to my witness list.

What do you do, Miss Maney?

I'm an assistant manager
of Security Central Bank.

The branch in Inwood.

Where Mr. Curren and his
mother maintain checking accounts?

That's right. He has
power of attorney over hers.

Did you see Mr. Curren the morning
of the day Mr. Kopinsky was murdered?

Yes. He came in and stopped payment
on a check his mother had written.

This check,
People's exhibit four,

made out to Arthur
Kopinsky for $3,000.


He said the person had cheated his
mother and she didn't want to pay him.

So, Mr. Curren had no reason to
kill anyone to retrieve this check?

It was worthless.

Mr. Curren knew that? Of course.

I took care of the
paperwork while he waited.

No further questions.

Was Mr. Curren at all upset that
this person had cheated his mother?

Yes. Very. What did he say?

He said the man was dishonest
and he ought to be arrested.

I'm beginning to think the
defense case is rather convincing.

A smart lawyer can always
find holes. Holes, yeah.

You never found
the murder weapon.

You don't have a witness to this shooting.
You don't even have a motive anymore.

Even if the check was stopped, Curren
still had a grudge against Kopinsky.

A grudge? Yeah.

It sounds like everyone in New York
City had a grudge against this man.

Are you sure that that's the murderer
sitting there at the defense table?

Right. Get a continuance.
Start at square one.

Either prove you got the
right man or prove you don't.

Have a nice day.

Everything Kopinsky was
working on the last month of his life.

The Tappan stuff is there.

"Piselli v. Empire Gifts."

You go through this one already?

The police already investigated
Piselli and cleared him.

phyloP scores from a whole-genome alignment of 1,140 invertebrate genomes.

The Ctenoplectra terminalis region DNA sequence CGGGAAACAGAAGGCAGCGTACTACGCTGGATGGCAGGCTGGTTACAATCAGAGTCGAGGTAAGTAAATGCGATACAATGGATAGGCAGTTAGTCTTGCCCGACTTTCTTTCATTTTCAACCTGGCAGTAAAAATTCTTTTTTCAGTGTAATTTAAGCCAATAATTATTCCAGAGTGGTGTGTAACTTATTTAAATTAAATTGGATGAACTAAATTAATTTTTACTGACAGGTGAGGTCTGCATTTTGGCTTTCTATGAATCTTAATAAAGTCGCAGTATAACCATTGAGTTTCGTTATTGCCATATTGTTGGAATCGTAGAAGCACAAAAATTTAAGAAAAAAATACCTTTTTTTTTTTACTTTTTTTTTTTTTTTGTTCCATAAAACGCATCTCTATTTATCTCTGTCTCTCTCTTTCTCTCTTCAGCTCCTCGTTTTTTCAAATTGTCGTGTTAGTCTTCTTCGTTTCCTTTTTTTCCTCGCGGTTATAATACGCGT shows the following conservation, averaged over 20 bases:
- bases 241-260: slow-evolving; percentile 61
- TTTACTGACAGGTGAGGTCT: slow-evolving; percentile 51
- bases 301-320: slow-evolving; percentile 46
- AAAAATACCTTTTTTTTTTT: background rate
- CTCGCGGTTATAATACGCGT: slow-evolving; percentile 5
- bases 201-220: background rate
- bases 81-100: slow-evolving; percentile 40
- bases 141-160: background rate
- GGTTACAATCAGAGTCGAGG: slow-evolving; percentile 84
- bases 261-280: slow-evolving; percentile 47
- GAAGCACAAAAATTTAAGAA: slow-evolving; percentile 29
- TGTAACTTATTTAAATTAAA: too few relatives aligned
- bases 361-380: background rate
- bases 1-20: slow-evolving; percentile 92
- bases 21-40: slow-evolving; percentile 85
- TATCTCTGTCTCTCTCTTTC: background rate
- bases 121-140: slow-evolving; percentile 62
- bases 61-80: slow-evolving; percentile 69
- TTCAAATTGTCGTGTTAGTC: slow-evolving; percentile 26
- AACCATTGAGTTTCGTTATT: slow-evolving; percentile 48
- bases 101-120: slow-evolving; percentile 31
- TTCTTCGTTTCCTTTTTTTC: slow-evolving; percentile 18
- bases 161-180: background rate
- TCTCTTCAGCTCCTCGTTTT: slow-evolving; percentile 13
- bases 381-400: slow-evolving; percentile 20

Pretty fat.

Wasn't Piselli complaining that
Kopinsky wasn't doing anything?


But Kopinsky's roommate told the
police he was working on it night and day.

Interrogatories, deposition
notices, subpoenas.

Why didn't he tell Piselli
what he was doing?

He hadn't even gone to
trial, let alone got a judgment.

He was already examining the
gift company's assets. Bank records.

And he hired a private
investigator to follow Alice Huntley.

Surveillance log. Circled in red.
Three visits to West End CCC.

Community Correction Center.
That's Willard Tappan's halfway house.

LEONARD: Kopinsky didn't tell
me his secret hopes and dreams.

He just asked me to follow
her. You have no idea why?

When I saw her bumping butts with
Willard Tappan at the halfway house,

the light began to dawn.

"Bumping butts"?
Pardon my French.

While I was pretending to look
for my brother in the guest book,

I saw Tappan sneak her upstairs.

I didn't think he was gonna
show her his stamp collection.

How long has this been going on?

I dug up some old personnel
files from Tappan's bank.

She was in his public
relations department. Cute, huh?

You heard my testimony.
I talked to the police.

They hadn't seen your bank
records. But Kopinsky had.

Your company's gross
profit is $300,000 a year.

But you have $5
million on deposit.

Most of it's a loan from a
bank in the Netherlands Antilles.

I'm planning on expanding.
It's a sound business loan.

You've never made
a single payment.

It comes from a place with
strict bank secrecy laws.

I file full tax returns. I have a
successful legitimate business.

You know what I
think, Miss Huntley?

I think Willard Tappan, your boyfriend,
stashed this money in the West Indies

in his good old days.

And this loan to your company
is just a way of laundering it.

I barely know Mr. Tappan.

Did he just use you for criminal
conspiracy, fraud and sex,

or did he also
involve you in murder?